In this episode, we get back to the basics and share the best way to make homeschool preparations.
History to Explore
More and more families across the United States want more educational options for their children. The 2020 Census Bureau data reported that the number of African American homeschool households homeschooling increased by five times — larger than any other racial group. The popularity of self-directed parent-led education is at an all-time high.
Word of the Episode
E yi so means see you soon in Fon and is from the country of Benin Republic.
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Grown Folks Talking About Homeschool Preparations
The three best ways to make homeschool preparations are:
- Review your state laws
- Assess your child’s academic needs
- Create a plan and gather your materials
Where can you go to learn what your state’s homeschool requirements are?
One organization that has laid out the requirements completely by the state is the homeschool legal defense association. Visit their website at hslda.org/legal and click on your state on the digital map. When I homeschooled, I met with my state homeschool review board twice a year, once in the fall and again in the spring. Then I shared my daughters’ homeschool portfolio, showing each child receiving regular and thorough education.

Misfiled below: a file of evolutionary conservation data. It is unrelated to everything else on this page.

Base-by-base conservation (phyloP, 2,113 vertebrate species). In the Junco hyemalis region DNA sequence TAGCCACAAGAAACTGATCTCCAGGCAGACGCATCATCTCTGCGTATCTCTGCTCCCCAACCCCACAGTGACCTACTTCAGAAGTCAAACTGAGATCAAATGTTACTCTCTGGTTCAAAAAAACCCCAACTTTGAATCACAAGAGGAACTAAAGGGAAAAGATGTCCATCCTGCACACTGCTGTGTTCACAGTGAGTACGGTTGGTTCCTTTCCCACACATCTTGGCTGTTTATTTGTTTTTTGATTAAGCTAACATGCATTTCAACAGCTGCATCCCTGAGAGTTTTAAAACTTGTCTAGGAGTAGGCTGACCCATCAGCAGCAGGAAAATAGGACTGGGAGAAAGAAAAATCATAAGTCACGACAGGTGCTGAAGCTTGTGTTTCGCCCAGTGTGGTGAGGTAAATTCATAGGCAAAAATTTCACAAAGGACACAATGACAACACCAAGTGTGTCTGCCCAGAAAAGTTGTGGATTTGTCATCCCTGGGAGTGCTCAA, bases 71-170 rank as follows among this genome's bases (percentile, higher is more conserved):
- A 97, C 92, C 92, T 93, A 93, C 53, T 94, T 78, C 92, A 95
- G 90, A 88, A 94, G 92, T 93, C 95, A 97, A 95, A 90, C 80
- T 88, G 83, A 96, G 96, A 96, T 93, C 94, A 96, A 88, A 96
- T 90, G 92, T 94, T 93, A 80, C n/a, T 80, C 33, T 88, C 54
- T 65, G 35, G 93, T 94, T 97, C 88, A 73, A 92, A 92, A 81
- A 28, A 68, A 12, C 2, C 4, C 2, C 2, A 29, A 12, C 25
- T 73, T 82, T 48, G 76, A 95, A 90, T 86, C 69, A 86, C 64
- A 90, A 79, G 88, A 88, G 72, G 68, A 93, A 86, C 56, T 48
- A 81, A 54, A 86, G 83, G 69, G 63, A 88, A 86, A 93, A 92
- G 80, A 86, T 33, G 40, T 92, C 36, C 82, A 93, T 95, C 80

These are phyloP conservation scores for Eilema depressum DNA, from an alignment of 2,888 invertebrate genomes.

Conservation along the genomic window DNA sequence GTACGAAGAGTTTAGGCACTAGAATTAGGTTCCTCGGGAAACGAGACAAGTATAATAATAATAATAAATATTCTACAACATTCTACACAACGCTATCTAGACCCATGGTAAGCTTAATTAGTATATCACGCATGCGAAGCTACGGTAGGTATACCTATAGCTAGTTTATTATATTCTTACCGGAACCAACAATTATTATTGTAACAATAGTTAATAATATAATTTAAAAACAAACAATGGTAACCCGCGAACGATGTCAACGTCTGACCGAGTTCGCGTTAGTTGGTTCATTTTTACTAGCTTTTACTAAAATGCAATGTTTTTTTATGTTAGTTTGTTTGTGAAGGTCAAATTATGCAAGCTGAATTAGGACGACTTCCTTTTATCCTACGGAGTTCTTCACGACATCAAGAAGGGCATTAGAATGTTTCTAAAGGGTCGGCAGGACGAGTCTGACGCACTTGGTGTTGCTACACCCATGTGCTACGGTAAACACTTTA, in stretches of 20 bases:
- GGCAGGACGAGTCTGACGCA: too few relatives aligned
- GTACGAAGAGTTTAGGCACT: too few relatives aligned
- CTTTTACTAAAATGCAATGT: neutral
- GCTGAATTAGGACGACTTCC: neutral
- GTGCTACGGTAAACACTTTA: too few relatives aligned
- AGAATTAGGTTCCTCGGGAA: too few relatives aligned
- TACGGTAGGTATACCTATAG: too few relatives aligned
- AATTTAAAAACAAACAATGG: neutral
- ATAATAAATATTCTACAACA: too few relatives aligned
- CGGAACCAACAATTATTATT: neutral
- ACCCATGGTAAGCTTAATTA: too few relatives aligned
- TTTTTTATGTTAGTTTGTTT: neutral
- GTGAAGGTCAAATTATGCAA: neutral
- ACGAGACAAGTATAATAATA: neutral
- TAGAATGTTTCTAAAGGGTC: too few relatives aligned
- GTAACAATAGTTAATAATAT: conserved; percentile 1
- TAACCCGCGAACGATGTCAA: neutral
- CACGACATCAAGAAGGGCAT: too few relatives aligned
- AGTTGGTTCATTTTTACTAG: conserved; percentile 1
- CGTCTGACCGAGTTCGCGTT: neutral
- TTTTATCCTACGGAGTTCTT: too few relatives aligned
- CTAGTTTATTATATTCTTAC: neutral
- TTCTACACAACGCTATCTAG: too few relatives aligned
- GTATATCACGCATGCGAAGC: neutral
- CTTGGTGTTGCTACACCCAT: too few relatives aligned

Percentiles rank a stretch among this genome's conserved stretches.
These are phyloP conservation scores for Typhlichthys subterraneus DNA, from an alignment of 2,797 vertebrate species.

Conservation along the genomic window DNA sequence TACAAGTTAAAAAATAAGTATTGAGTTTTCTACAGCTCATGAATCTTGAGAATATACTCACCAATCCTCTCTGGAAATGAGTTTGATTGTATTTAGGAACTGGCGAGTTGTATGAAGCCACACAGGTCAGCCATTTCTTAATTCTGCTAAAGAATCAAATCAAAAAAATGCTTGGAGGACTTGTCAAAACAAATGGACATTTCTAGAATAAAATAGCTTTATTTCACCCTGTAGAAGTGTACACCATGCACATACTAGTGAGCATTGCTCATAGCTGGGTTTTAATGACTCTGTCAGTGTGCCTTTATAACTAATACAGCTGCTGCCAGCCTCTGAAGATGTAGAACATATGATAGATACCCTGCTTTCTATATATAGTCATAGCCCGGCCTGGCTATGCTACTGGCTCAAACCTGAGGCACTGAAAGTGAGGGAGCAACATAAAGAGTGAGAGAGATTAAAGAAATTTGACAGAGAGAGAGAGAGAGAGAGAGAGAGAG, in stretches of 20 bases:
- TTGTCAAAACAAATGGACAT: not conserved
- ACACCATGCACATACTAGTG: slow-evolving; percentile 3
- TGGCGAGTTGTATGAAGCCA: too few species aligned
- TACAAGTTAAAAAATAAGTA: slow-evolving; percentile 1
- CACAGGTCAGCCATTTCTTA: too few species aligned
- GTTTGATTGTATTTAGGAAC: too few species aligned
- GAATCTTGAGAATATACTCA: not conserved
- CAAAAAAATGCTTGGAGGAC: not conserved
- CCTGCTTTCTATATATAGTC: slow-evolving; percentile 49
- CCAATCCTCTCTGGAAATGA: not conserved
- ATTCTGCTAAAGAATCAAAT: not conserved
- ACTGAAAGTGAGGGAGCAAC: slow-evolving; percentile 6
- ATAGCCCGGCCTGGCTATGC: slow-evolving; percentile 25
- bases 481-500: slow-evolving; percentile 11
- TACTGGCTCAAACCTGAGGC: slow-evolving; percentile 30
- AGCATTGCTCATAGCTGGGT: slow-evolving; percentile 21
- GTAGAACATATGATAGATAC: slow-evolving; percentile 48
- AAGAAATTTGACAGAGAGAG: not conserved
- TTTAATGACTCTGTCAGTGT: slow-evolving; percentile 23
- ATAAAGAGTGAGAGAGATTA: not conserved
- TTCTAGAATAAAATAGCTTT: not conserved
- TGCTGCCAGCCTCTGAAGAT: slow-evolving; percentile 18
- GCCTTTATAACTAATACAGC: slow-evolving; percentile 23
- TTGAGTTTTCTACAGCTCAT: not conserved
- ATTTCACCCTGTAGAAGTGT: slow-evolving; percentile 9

Assess your child’s academic needs
Evaluate how your child/children learn best. Consider using a learning styles assessment to identify their primary learning style.
Remember, people don’t have just one learning style. They have several, so try to present a way to learn different materials using all three methods, which are visual, auditory, and kinesthetic or tactile learning. During the early years of homeschooling, I often daughter new information by singing (playing educational music CDs), creating models, projects, or doing experiments. I also encouraged my children to learn by playing games like a bean bag toss to practice spelling new words.
Create a plan and gather the materials
My advice is simple before you buy a complete curriculum, try it out first.
Try different curriculums to see what your child likes and dislikes. Of course, you want to give your child only work that he or she likes, but you should consider how they work best so that you can avoid meltdowns. Review what children in your state should be learning based on their ages or grades. Next, write out or type up your weekly objectives. This will give you a frame,e work to stay focused and make sure your child is thriving. Read reviews, and talk to others who may have used the curriculum.
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Tweetable quote: “Remember, just because you start with a curriculum doesn’t mean you have to stick with it, if it’s not a good fit.” – Elle Cole